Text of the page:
When house made ginger beer started sweeping across Boston bars last year, however, I didn't succumb. I was intrigued, but hesitant to start pushing syrups through my soda siphon lest the increased viscosity cause premature wear on the valves (when you're a grad student on a budget, these are nontrivial considerations). It wasn't until I watched some old Good Eats episodes that a yeast-fermented ginger beer became obvious.

I started with the basic Good Eats recipe (sadly not available on the website), adding cinnamon, star anise, and cardamom when steeping the syrup, and waited anxiously as the two bottles stood on my counter fermenting over the course of a few days. Once the bottles started hissing I had a pretty good idea that the beer was ready. Releasing the initial pressure proved to be slightly chaotic, but otherwise the process was painless.

Unfortunately the ginger flavor didn't really live up to my expectations; while significantly spicier than most commercially available ginger beers it lacked the strong bite to which I have grown accustomed. The texture, however, was a pleasant surprise. Slower, more delicate carbonation produced smaller, softer bubbles that tempted the tongue instead of smacking it around as injected carbonation is wont to do.

The first application was an attempt to recreate a drink from Tom at Craigie,

Blueberry Cobbler
Muddled blueberries
2 oz reposado tequila
0.5 oz benedictine
Top with ginger beer

While it could have used stronger ginger flavor, the more delicate carbonation added a nice, dare I say, sophistication?

The beauty of fermentation is that its applications are near endless. As the beer was charging I sat out a slurry of flour, water, and sugar next to my window and waited for Cambridge yeast to make a home and do their thing. It didn't take long for the characteristic bubbles to make an appearance and hopefully I'll have a proper starter by next weekend.


Smart Choices Program for Bacteria

[by Naveen]

The blogosphere has been swept by an epidemic of debate regarding the new Smart Choices program laid out by the country's major food corporations. Critics point out that Froot Loops, over 40% sugar by weight, gets the green check mark of approval. Proponents claim that it will help consumers navigate the plethora of choices in the grocery store aisles. Since I'm an applied physicist and microbial enthusiast, rather than a nutritionist, I'll offer my unique perspective on the issue:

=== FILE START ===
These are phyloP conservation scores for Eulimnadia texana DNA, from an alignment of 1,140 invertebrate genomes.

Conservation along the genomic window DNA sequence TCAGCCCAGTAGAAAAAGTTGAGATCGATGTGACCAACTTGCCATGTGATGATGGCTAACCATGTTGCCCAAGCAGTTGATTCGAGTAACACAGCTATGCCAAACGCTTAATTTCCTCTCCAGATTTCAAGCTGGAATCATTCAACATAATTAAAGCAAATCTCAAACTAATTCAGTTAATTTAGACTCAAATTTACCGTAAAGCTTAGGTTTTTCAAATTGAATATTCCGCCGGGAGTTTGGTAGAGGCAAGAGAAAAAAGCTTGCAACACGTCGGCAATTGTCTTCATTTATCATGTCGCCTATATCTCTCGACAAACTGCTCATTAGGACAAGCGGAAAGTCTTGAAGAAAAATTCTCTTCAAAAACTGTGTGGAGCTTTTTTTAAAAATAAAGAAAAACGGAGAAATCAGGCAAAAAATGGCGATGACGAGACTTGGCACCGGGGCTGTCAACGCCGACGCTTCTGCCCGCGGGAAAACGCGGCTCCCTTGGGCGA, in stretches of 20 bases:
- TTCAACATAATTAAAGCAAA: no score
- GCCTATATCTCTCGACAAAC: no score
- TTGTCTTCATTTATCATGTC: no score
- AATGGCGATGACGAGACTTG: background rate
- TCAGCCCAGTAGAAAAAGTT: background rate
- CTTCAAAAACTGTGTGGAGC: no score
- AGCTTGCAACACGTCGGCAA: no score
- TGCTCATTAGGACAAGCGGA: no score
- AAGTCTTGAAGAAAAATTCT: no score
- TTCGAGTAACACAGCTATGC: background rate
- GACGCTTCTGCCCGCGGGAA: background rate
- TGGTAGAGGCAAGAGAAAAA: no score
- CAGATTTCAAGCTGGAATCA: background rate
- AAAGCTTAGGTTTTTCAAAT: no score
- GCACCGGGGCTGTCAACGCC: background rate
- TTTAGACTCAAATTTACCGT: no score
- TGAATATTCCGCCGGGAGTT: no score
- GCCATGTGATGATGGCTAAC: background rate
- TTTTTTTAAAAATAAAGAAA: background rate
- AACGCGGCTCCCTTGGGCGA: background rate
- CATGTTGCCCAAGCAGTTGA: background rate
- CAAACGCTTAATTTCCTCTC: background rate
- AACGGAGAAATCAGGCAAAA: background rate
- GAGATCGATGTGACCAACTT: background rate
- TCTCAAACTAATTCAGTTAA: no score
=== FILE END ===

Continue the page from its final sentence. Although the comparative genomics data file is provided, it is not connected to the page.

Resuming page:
Growing biofilms in a petri dish isn't easy. The label above is adapted from the mix of nutrients that I use to feed the Bacillus subtilis that I study. It's a pretty odd assortment: the controversial flavor-enhancer MSG, the supposedly sleep-inducing protein tryptophan, the diet drug component phenylanaline, the B-vitamin thiamine, and various metal ions.

Not growing biofilms outside of a petri dish is also difficult. If we aren't careful to keep things sterile in lab, an invasion can sweep through the incubator. Pretty much every surface around you (e.g. your teeth, contact lenses, intestinal linings...) can be a home for a symbiotic coalition of bacteria.

If it's this hard to know exactly what makes a single, well-studied species of bacteria survive (one of the vanishingly small minority that we can actually culture in a lab), I think that we still have quite a ways to go to catalog all the substances in the plant and animal kingdoms that keep us healthy. On the other hand, human beings seem to be pretty adaptable, capable of surviving on diets ranging from raw vegan to arctic carnivore. Evolution may need a little help, though, when it comes to new creations like KFC's Double Down "sandwich" or deep-fried butter.

the new england society for the promotion of vice

[by john]

as threatened earlier after our history lesson, we've founded an organization to combat the nosy killjoys over at the watch and ward society, also known as the new england society for the suppression of vice. (nevermind that they're all dead.)

after a soft opening for a week or so, the new england society for the promotion of vice officially flung its arms wide open to cocktail-clutching prospective members at eastern standard's speakeasy this wednesday. laughter, stories, recipes, and pins were all exchanged. yes indeed, vice-sanctioning buttons: